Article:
Former Managing Director at RIMOWA and Goyard
Clement has over 20 years of experience in the luxury goods industry in Asia. He joined Cartier as a Retail Manager in 1997 where he managed 12 boutiques and over 80 points of sales across APAC. Clement then joined Goyard, the luxury french brand, where he built the brand’s distribution network in Asia for 5 years. He then joined RIMOWA, the luxury luggage maker owned by LVMH, where he opened new locations and built out distribution with malls and boutiques across the region.Read moreView Profile Page
Just taking a step back, when you’re moving into a new market, is there an immediate question as to whether you want to own your distribution or have indirect distribution and how do you make that decision?
Generally speaking, it’s better to go through a third-party distributor, in the early stages. Why? Because there is a level of investment that you need, to enter a market. You need to make your brand known; you need to open an office, you need to hire people; you need to set up logistics, distribution network, after sales service and so on. For most brands, it’s usually beneficial to have someone else to do this expenditure. Obviously, you give them a margin, so they can recoup their investment and make money. They usually have other brands that they distribute, so they can use people from other brands, doing some multitasking and, therefore, lower the costs.
It’s also a learning curve for the brand, through the distributor, for the feedback that you get from their teams, from the frontline staff. Every brand has a learning curve, in any new market. It’s not that you go into a new market, you open a store, with staff from your HQ or from your London team. If you do, usually it’s a failure. There have been many, many failures. So the initial phase is with a distributor, which creates its own set of issues, when you want to get out of that relationship, which I have done, many times in my career. However, it helps the brand to get a foothold in the market. I would say, for the initial period of development of the brand, which can be anywhere between two to 10 years, depending on your brand strength and your key products and capabilities to invest in market, is probably the ideal way to start, in the market.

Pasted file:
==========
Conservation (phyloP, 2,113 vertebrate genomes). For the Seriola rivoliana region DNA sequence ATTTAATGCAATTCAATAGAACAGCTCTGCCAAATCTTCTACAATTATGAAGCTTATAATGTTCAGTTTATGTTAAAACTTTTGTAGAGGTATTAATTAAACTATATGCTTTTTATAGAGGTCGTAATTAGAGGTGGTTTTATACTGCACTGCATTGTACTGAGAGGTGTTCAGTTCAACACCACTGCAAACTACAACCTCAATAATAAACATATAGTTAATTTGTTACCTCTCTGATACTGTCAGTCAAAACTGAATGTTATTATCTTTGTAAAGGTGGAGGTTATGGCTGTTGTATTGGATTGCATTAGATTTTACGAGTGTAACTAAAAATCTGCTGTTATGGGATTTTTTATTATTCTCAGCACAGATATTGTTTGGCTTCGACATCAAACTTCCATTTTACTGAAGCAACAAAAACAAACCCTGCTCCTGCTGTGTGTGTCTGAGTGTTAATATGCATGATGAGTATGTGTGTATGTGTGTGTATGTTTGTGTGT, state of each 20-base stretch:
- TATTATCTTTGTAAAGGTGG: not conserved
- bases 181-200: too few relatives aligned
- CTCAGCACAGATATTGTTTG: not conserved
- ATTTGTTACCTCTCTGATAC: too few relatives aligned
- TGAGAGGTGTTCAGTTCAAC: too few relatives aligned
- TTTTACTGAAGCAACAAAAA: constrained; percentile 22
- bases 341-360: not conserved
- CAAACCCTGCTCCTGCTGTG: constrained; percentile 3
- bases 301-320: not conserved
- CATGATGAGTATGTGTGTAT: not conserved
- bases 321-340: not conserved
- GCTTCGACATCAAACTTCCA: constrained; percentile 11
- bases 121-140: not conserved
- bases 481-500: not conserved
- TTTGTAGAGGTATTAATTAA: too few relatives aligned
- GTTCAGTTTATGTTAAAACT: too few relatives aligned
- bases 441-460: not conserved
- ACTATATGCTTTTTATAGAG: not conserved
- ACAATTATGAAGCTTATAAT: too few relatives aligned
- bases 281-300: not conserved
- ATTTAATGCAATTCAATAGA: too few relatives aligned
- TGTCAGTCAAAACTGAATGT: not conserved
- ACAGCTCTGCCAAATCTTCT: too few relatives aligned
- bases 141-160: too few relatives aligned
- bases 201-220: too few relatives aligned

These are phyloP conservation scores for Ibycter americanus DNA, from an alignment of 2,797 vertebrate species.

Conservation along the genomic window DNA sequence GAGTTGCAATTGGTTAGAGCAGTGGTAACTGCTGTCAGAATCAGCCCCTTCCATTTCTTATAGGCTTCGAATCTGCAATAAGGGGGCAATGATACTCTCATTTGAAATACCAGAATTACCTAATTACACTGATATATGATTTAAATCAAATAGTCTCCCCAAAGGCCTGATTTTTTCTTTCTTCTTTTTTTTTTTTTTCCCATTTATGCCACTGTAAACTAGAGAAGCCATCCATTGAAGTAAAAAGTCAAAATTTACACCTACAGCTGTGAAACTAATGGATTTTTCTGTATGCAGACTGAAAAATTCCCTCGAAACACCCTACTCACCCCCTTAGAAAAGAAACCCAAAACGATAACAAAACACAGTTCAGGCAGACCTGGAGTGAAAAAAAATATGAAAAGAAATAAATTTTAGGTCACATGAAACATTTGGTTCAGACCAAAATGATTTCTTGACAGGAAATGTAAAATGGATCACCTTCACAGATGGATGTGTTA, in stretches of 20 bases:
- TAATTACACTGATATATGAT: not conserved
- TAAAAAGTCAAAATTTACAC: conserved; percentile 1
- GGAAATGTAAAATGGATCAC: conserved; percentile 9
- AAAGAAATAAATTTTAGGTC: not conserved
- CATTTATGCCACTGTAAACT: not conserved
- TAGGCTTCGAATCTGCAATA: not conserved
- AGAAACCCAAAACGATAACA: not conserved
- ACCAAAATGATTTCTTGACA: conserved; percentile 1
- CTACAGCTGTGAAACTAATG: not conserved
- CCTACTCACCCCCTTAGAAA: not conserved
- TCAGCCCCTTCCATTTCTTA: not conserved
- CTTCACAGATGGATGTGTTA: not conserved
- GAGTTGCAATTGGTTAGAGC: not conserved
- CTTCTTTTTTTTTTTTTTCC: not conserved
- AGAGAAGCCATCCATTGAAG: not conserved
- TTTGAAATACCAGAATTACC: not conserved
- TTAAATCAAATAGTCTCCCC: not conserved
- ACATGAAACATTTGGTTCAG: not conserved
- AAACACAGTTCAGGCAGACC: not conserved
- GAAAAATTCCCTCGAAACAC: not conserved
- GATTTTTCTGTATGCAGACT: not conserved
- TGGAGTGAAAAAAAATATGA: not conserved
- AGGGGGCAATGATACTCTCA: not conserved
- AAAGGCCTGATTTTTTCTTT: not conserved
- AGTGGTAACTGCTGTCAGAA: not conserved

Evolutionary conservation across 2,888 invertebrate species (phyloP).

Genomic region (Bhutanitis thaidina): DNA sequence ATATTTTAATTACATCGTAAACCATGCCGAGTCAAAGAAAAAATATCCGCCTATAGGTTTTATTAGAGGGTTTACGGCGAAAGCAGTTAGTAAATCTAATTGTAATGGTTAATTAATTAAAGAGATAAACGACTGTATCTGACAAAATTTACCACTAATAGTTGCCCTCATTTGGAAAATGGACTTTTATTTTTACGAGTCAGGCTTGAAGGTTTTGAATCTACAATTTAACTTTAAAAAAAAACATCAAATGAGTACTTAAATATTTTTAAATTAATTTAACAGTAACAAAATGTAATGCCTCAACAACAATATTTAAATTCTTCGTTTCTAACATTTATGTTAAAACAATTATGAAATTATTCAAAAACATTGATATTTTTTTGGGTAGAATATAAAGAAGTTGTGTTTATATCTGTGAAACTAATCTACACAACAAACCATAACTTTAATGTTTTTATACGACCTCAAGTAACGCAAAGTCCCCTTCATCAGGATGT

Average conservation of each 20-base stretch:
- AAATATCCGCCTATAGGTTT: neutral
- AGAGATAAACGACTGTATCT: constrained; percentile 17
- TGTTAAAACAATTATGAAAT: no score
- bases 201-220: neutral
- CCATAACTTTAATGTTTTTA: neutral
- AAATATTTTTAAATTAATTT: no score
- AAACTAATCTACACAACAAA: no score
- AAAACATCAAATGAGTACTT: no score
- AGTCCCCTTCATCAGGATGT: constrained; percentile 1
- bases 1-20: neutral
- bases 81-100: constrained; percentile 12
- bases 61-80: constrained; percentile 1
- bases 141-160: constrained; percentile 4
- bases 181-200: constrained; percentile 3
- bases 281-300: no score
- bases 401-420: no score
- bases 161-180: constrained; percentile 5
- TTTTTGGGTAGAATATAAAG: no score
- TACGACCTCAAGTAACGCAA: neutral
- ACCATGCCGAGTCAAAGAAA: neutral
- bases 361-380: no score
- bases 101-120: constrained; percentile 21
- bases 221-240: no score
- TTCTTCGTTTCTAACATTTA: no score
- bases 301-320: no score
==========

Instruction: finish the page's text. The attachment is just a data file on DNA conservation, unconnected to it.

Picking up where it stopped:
The distributor is there to make money. The distributor is not there to build your brand, but helping you to build your brand in the market will him to make money. A luxury brand sells products that people don’t need. They want the product, but they don’t need it. What we’re all trying to do, is build a brand equity and build a brand strength and desire. So we want the young people, young female, usually, to desire to buy those products and the distributor is going to invest in communication, invest in retail, invest in teams, in order to build that desire in the market.
What type of relationship do you have with those third-party distributors, in the early days, to build that brand strength, so you can both win?
It’s no different from your own internal team, at the early stage, because they need to understand what you are trying to do. It’s very easy to make distribution mistakes, to position the stores in a different way from the way you want to position your brand. I would say that, from the brand’s perspective, you need to be extremely involved in retail location selection. That’s something that is hard to correct. Many brands have made mistakes and that is something that is very costly, because you have your capex investment, you have your rental contract that will usually last a few years. So to exit and correct that takes a long time and is expensive. The brand management needs to be clear about what it’s out to do and clear about guidelines to translate to the third party, for them to understand where you need to be located.
Then you work jointly, to select the best possible location and to invest in the best possible location, for your brand. So a close relationship, early on, in order to select those retail stores, to some extent, the training of the retail staff, obviously. But the selection of the retail stores is what matters. Usually, the third-party distributor will need the help of the brand, in the markets, to negotiate with those landlords and shopping mall managers. It’s a stronger proposal if both parties come, at the same time, to the appointments and explain what they are trying to do. Many brands are trying to enter key markets, in Singapore, in Hong Kong, in China and so on and you have Galeries Lafayette in New York. The key retail locations are, obviously, in high demand, so you need to build your case with those managers. You need to convince them and having a local partner with good experience and a good reputation in the market, plus a strong brand management, helps to build a strong case.